The Jewish harvest festival primarily commemorates the years the Jews spent in the desert following their exodus from Egypt.
Outline script for assembly leaders Some of you (at some time in your life) may have been allowed to spend a night sleeping in a tent in your garden. Imagine your whole family choosing to do that for a whole week.
At this time of year, Jewish families who observe Sukkot do something very similar. They build a kind of hut, usually from wood. The roof is made from leaves and branches, but there must be gaps through which you can see the sky.
It is usually decorated with fruit and is called a sukkah (sukkot is the plural).
They do this to remember the 40 years their ancestors spent wandering in the desert after they had escaped from slavery in Egypt and before they reached their "Promised Land", now known as Israel. During that journey, they slept in temporary huts or booths, known as sukkot.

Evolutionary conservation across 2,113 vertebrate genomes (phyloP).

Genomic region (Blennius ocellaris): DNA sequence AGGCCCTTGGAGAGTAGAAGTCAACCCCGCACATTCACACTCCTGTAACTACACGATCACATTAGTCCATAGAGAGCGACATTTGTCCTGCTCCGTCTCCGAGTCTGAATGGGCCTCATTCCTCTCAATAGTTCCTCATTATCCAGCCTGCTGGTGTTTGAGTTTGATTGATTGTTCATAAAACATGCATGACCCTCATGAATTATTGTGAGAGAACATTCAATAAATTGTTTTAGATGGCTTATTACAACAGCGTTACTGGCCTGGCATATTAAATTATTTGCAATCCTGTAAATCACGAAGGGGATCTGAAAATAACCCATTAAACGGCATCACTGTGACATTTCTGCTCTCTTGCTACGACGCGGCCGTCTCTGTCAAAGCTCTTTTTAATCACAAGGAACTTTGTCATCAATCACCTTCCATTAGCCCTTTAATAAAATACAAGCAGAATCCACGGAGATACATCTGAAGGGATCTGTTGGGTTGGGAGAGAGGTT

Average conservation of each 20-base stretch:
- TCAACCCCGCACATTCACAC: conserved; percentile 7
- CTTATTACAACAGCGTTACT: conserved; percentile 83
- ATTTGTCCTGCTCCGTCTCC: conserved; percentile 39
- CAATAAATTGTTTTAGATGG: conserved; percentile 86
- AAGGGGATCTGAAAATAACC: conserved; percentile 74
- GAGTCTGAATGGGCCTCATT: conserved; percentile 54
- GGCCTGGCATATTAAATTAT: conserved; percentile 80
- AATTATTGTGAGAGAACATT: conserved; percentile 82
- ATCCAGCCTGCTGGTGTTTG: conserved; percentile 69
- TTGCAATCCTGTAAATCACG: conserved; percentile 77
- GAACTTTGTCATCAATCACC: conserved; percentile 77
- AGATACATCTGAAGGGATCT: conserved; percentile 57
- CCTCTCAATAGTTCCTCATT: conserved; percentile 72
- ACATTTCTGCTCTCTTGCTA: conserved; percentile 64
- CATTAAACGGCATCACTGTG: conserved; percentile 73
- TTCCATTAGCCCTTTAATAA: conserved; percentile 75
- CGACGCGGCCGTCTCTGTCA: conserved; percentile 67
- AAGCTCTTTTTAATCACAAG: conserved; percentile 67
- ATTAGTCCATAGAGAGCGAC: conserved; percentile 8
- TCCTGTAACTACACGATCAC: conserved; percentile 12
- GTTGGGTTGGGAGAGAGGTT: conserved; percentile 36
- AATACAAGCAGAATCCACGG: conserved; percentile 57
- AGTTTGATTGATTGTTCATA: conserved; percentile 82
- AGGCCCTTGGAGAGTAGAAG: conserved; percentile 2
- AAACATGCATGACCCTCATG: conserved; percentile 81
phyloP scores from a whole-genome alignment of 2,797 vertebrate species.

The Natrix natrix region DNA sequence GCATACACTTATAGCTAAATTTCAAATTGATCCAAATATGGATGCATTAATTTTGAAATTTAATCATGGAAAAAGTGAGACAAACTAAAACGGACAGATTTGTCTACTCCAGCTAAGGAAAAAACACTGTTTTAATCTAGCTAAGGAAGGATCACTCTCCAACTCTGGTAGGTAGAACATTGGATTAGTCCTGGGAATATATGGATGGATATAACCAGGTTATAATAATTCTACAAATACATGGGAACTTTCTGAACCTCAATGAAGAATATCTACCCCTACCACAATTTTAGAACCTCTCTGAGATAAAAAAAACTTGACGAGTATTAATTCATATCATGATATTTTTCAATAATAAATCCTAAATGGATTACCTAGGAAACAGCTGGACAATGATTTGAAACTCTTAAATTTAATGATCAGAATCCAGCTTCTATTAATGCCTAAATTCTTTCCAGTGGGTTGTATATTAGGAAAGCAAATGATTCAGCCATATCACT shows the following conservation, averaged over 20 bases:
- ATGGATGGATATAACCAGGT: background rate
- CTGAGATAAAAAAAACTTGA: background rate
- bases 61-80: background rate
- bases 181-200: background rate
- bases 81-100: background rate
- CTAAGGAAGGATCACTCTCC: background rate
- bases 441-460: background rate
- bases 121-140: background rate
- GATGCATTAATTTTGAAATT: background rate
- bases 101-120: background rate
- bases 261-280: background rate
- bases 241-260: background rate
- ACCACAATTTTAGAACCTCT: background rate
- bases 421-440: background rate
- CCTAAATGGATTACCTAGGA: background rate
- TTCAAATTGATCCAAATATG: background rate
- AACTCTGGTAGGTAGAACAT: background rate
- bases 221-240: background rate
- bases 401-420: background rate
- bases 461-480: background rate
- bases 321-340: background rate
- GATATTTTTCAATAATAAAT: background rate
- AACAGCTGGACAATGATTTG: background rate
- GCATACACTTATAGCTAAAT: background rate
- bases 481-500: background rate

A modern sukkah should also be temporary and even flimsy. Depending on the climate, the family either sleeps in it for a week or just eats meals in it. Sometimes, a large sukkah is built near a synagogue.
During synagogue services in this week (also called the Feast of Tabernacles), people hold branches of palm, myrtle and willow which are tied together. This is called the lulav. During the service, the lulav is pointed in all four directions and then upwards and downwards to show that God can be found in all directions. It is also waved in thanksgiving at their escape from slavery. They also hold up a citrus fruit called an etrog in thanksgiving for all the fruits and plants of God's creation. In this way, Sukkot is a kind of harvest festival. More recently, Sukkot has become a time for remembering the needs of refugees.
The rules for observing Sukkot are in Leviticus 23, 33-4, 39-43.
* Build a sukkah in the playground or hold a harvest festival. This could include a display of local produce or items representing things for which pupils have been especially grateful during the last year.
* Write the words for a modern harvest or conservation hymn.